Leave it to the U.S. Institute of Peace to give an absurd explanation for violence and terrorism.
Using that logic, not only will the U.S. never win a war again and probably be invaded in no time.
Speakers at a symposium hosted by a taxpayer-funded institute this week said some aspects of masculinity contribute to mass violence and criticized the United States for spending more on counterterrorism operations than sexual assault prevention efforts.
The “Men, Peace, and Security Symposium: Agents of Change,” held at the U.S. Institute of Peace (USIP) on Monday and Tuesday, “aim[ed] to better understand how the ascribed norms of men and masculine identities contribute to, and may even help mitigate, violent conflict and post-conflict,” according to USIP’s website.
USIP was “established by Congress in 1984 as an independent, federally-funded national security institution,” according to its website.
While most of the event featured panels on the behaviors and actions of men in violence-ridden states such as Lebanon, Sri Lanka, and Sudan, participants also discussed the state of sexual violence in America and the U.S. military.
The World Bank and the North American branch of the Stockholm International Peace Research Institute provided the funding and some of the staff for the event, a USIP spokesperson said. USIP received about $37 million in federal funding for fiscal year 2013.
Christopher Kilmartin, visiting psychology professor at the U.S. Air Force Academy (AFA) and a speaker at the event, said Americans tend to better relate to those harmed by terrorist acts or mass shootings rather than victims of sexual abuse, he said.
”We’re very adept at disidentifying with a victim of personal violence,” he said. “As a result of this implicit calculus of empathy that renders some victims as worthier than others, [the United States has] spent a trillion dollars over the last 12 years on counterterrorism, compared with last year’s reauthorization of the Violence Against Women’s Act, which was 2.2 billion dollars.”
Kilmartin has been called a “feminist ideologue” by critics who say his teachings are based on faulty surveys and selectively used statistics. He is the instructor of a course titled “Interdisciplinary Perspectives on Men and Masculinity” at the AFA this year and is assisting with sexual violence prevention efforts in a volunteer role.
Experts say the views of feminists like Kilmartin have begun to creep into federal institutions. Christina Hoff Sommers, resident scholar at the American Enterprise Institute and a former philosophy professor, wrote in an op-ed last year for the Washington Post that a study released at the time by the Centers for Disease Control and Prevention (CDC) “suggest[ed] that rates of sexual violence in the United States are comparable to those in the war-stricken Congo.”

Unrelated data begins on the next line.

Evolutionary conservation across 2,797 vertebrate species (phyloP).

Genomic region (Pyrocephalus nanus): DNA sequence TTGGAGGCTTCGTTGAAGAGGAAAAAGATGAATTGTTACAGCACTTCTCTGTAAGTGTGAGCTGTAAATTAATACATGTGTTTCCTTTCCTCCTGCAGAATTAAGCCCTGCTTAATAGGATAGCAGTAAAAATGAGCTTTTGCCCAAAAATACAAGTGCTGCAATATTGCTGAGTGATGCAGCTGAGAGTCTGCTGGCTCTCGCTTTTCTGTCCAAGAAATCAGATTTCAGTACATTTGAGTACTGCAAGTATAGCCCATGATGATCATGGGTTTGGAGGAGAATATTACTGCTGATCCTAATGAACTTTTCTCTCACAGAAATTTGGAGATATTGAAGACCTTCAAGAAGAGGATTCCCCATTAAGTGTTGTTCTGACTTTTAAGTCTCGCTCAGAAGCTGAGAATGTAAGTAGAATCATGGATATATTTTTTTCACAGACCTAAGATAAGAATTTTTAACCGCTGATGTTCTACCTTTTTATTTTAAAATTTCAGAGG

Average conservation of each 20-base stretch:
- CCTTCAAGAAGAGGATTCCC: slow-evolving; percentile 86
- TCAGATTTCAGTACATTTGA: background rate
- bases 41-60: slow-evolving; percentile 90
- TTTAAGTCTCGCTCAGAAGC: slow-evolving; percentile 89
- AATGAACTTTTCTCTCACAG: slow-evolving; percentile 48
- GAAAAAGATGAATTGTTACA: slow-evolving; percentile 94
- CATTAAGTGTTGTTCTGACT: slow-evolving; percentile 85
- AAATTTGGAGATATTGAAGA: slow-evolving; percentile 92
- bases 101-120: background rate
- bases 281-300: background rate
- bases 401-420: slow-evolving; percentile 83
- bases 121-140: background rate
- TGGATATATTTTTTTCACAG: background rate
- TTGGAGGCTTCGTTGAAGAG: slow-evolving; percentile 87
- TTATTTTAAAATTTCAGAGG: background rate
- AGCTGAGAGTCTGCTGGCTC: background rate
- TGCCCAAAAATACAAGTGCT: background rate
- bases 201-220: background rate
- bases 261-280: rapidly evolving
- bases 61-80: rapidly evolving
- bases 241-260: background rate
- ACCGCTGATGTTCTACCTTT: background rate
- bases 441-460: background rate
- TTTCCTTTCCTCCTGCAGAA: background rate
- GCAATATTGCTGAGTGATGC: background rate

Sommers said the CDC study, which estimated that 1.3 million women were raped and an additional 12.6 million women and men were victims of sexual violence in the U.S. in 2010, relied on telephone surveys with low response rates and ambiguous questions for the interviewees. By comparison, the Bureau of Justice Statistics’ National Crime Victimization Survey reported 188,380 rapes and sexual assaults on females and males in 2010.
“The report proposes an array of ambitious government-sponsored ‘prevention strategies’ and recommends ‘multi-disciplinary service centers’ offering survivors psychological and legal counseling as well as housing and economic assistance,” Sommers wrote. “But survivors of sexual violence would be better served by good research and sober estimates—not inflated statistics and sensationalism.”
Other experts contacted by the Washington Free Beacon expressed alarm at Kilmartin’s juxtaposition of sexual violence with terrorist acts at an event sponsored by taxpayer-supported groups.
“His absurd comparison of this problem to terrorist violence against victims like the ones ruthlessly killed on 9/11 should not be taken seriously,” said Elaine Donnelly, president of the Center for Military Readiness and a former member of the 1992 Presidential Commission on the Assignment of Women in the Armed Forces, in an email.
Donnelly noted that Kilmartin has supported the full integration of women into combat roles as a means of fostering equality in the military and curbing sexual violence.
“On the contrary, deliberately exposing women to the most intense violence possible, in direct ground combat units that attack the enemy, sends the message that violence against women is acceptable, as long as it happens at the hands of the enemy,” she said.
“The presidential commission on which I served recognized a different cultural value: ‘Good men protect and defend women.’ Erosion of this concept in the military as well as in the civilian world may be contributing to the callous disregard for women that is so evident in incidents of abuse.”
Gen. Raymond Odierno, chief of staff for the U.S. Army, also spoke at the USIP event. Odierno said the Army is currently developing plans that would begin to integrate women into combat roles in 2016.
He added that women will slowly be phased into traditionally all-male combat units to ensure the morale of the troops remains high.
A recent study by the Department of Defense suggests the mixing of sexes in combat units could be problematic. The study, based on anonymous surveys of more than 13,000 women, found that women who deploy to violent combat environments are almost twice as likely to experience some form of sexual assault.
Another topic discussed at the USIP conference was the role of masculinity in violence. Kilmartin said perpetrators of sexual assault “subscribe to hypermasculine ideologies.”
“They adhere to rape myths,” he said. “They believe that men and women are adversaries. And not surprisingly they have very low levels of empathy.”